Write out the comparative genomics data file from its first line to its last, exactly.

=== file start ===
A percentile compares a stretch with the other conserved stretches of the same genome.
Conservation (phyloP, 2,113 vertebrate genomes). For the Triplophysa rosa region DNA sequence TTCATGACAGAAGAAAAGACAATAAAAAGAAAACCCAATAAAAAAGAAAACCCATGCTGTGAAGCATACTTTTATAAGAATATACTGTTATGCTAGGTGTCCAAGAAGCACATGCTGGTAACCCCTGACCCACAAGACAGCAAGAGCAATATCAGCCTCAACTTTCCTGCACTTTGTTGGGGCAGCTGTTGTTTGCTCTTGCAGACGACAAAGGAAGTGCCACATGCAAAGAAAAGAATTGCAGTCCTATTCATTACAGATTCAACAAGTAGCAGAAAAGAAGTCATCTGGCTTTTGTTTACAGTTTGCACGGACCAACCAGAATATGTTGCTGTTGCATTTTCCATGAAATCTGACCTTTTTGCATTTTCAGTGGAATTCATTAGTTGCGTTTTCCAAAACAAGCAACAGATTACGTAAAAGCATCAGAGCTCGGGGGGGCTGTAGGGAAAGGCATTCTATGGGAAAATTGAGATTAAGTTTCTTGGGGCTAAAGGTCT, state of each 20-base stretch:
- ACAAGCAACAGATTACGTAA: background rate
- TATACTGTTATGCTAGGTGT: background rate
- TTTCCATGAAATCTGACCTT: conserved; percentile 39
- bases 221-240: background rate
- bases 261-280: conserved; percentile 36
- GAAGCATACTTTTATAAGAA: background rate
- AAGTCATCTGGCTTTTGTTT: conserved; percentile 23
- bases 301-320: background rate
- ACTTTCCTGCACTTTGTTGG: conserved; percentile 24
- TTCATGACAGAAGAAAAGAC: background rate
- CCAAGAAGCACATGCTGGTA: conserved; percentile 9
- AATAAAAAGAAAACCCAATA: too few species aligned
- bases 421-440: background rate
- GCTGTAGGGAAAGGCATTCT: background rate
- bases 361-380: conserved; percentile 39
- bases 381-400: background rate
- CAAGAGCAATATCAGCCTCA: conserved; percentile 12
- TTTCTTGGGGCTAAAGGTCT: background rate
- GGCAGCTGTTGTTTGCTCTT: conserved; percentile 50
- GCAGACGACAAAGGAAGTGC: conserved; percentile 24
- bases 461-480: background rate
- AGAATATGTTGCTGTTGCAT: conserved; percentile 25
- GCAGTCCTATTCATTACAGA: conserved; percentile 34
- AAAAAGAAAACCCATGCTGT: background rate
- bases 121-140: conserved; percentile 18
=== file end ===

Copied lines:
A percentile compares a stretch with the other conserved stretches of the same genome.
Conservation (phyloP, 2,113 vertebrate genomes). For the Triplophysa rosa region DNA sequence TTCATGACAGAAGAAAAGACAATAAAAAGAAAACCCAATAAAAAAGAAAACCCATGCTGTGAAGCATACTTTTATAAGAATATACTGTTATGCTAGGTGTCCAAGAAGCACATGCTGGTAACCCCTGACCCACAAGACAGCAAGAGCAATATCAGCCTCAACTTTCCTGCACTTTGTTGGGGCAGCTGTTGTTTGCTCTTGCAGACGACAAAGGAAGTGCCACATGCAAAGAAAAGAATTGCAGTCCTATTCATTACAGATTCAACAAGTAGCAGAAAAGAAGTCATCTGGCTTTTGTTTACAGTTTGCACGGACCAACCAGAATATGTTGCTGTTGCATTTTCCATGAAATCTGACCTTTTTGCATTTTCAGTGGAATTCATTAGTTGCGTTTTCCAAAACAAGCAACAGATTACGTAAAAGCATCAGAGCTCGGGGGGGCTGTAGGGAAAGGCATTCTATGGGAAAATTGAGATTAAGTTTCTTGGGGCTAAAGGTCT, state of each 20-base stretch:
- ACAAGCAACAGATTACGTAA: background rate
- TATACTGTTATGCTAGGTGT: background rate
- TTTCCATGAAATCTGACCTT: conserved; percentile 39
- bases 221-240: background rate
- bases 261-280: conserved; percentile 36
- GAAGCATACTTTTATAAGAA: background rate
- AAGTCATCTGGCTTTTGTTT: conserved; percentile 23
- bases 301-320: background rate
- ACTTTCCTGCACTTTGTTGG: conserved; percentile 24
- TTCATGACAGAAGAAAAGAC: background rate
- CCAAGAAGCACATGCTGGTA: conserved; percentile 9
- AATAAAAAGAAAACCCAATA: too few species aligned
- bases 421-440: background rate
- GCTGTAGGGAAAGGCATTCT: background rate
- bases 361-380: conserved; percentile 39
- bases 381-400: background rate
- CAAGAGCAATATCAGCCTCA: conserved; percentile 12
- TTTCTTGGGGCTAAAGGTCT: background rate
- GGCAGCTGTTGTTTGCTCTT: conserved; percentile 50
- GCAGACGACAAAGGAAGTGC: conserved; percentile 24
- bases 461-480: background rate
- AGAATATGTTGCTGTTGCAT: conserved; percentile 25
- GCAGTCCTATTCATTACAGA: conserved; percentile 34
- AAAAAGAAAACCCATGCTGT: background rate
- bases 121-140: conserved; percentile 18